New financing instruments have been invented since the time of the Phoenicians and the Médicis. The modern corporation was developed by English and Dutch trading companies in the 1600s, and some believe the genesis goes back as far as the 1300s in France. With that modern concept of multiple owners of a single entity, it drove the early advent of banking as an organized business as well.
In the 1970s, the junk bond was created, which drove leveraged buyouts and the likes of Michael Milken, one of the leaders of the new Wild West of lending, a world that thrives even today for those seeking to leverage their businesses in the name of growth.
But earlier this year, the failures of Silicon Valley Bank and Signature Bank resulted in a painful tightening in the traditional credit markets, as fear spread about the ability of regional banks to survive the sudden spike that has quintupled interest rates just since the end of the pandemic, when the Fed undertook their late response to rampant inflation by hiking rates.
Private Credit. Fluid and robust credit flowing in the markets is critical to the underpinnings of a growing economy, yet it appears that tightened credit standards have not led to the slowdown everyone expected. This is due in no small part to yet another new instrument that made its debut just a few years ago: private credit. In 2011, in the waning days of the Great Recession, private credit growth accounted for just 4.4% of all outstanding debt, and today, it has ballooned to a growth rate of 277% of all debt outstanding.
This shift is accelerating a trend more than a decade in the making. Hedge funds, private-equity funds and other alternative-investment firms have been siphoning away money and talent from banks since a regulatory crackdown after the 2008-09 financial crisis. Lately, many on Wall Street say the balance of power, and risk, has hit a tipping point.
The loans are expensive, but for many companies they are the only option. Next, private-credit firms are coming for the rest of the credit market, bankrolling asset-backed debt for real estate, consumer loans and infrastructure projects.
Private-equity firms use revenue from most of the loans to make leveraged buyouts, saddling the companies they acquire with expensive debt. Ultimately, more companies could end up under their control.
Private credit assets under management globally rose to about $1.5 trillion in 2022 from $726 billion in 2018. At the end of 2022, the biggest Wall Street names had grown their private credit portfolios dramatically.
- Apollo has $268 billion in private credit loans outstanding compared to a mere $75 billion in 2018.
- Ares and Blackstone, the next two largest players, are at $241 and $206 billion, respectively, as compared to $75 and $54 billion, respectively, in 2018.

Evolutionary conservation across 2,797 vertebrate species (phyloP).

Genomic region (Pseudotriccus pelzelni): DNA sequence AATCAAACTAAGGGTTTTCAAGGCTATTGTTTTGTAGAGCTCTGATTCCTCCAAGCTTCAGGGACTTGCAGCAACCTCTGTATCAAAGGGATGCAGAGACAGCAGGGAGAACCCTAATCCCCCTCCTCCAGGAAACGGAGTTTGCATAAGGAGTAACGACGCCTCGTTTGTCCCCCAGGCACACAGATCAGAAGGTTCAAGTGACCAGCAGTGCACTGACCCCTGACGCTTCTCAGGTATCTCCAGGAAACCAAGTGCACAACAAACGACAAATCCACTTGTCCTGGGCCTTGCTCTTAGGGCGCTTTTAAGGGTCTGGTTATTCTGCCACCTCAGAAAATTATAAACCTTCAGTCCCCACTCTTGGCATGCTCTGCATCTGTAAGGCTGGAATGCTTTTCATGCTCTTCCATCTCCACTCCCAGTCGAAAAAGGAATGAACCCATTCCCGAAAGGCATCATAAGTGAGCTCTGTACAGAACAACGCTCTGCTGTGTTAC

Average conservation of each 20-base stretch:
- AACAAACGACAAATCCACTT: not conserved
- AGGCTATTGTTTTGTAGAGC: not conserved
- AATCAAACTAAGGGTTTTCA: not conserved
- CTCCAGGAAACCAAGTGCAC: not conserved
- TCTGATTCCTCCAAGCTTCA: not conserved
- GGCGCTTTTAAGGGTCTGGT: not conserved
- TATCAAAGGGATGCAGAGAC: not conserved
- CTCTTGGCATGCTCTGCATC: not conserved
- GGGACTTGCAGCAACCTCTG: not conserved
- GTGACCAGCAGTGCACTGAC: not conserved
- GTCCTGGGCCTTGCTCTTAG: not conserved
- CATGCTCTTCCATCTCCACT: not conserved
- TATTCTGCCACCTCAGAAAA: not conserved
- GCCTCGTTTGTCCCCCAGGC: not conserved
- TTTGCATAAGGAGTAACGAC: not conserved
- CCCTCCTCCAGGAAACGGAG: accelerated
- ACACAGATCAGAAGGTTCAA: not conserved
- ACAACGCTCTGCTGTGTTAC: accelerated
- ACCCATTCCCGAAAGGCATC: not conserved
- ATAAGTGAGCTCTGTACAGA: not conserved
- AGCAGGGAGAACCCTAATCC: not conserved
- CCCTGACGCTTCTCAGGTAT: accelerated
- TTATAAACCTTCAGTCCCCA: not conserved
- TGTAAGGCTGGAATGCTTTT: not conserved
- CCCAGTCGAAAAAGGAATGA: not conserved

The firms have money to spend from clients such as pensions, insurers and increasingly, individuals. Those investors piled in because returns were high compared with other debt investments in a low-yield world. Private lenders delivered average returns of 9% over the past decade on loans made mostly to midsize businesses, according to various data providers.
While big funds have gotten bigger, the field of private credit is also getting broader, including traditional investment companies and alternative-asset managers. Some believe investing in private credit is still in its infancy, with some analysts suggesting that it will be a trillion-dollar end market eventually, and the only question will be how rapidly it grows.
Two-Edged Sword. And like many other financial instruments, private credit is a two-edged sword. Some analysts are concerned about private credit taking over the loan market. The concern is that the shift has concentrated a larger segment of economic activity into the hands of a fairly small number of large, opaque asset managers, and a lack of visibility will make it difficult to see where risk bubbles may be building.
Regulators, concerned that so much money is going behind closed doors, are rushing to catch up with new rules for private fund managers and their dealings with the insurance industry.
But over time, private credit will expand to smaller loans, and will undoubtedly become a financing instrument for companies in the construction aggregates industry.
AVP Pulse Index. The previously flattened curve of the Index turned down for the second month, indicating the see-sawing of various economic indicators as the economy shows strength in certain areas, and softening in others, which we consider to be temporary. And the news is mixed, with enough of a slippage in various confidence indexes, yet some increases in others. Dodge Data Momentum Index and Construction Spending were up, but the housing indexes were down for the month. The continued optimism among investors in the publicly traded construction materials companies has stock prices elevated which helps steady the AVP Pulse Index algorithm. There is no doubt that a flat new home construction market is being more than offset by IIJA projects flowing through the economy. Once again, NO RECESSION in sight.
Pierre G. Villere serves as president and senior managing partner of Allen-Villere Partners, an investment banking firm with a national practice in the construction materials industry that specializes in mergers and acquisitions. He has a career spanning almost five decades, and volunteers his time to educate the industry as a regular columnist in publications and through presentations at numerous industry events. Contact Pierre via email at [email protected]. Follow him on Twitter @allenvillere.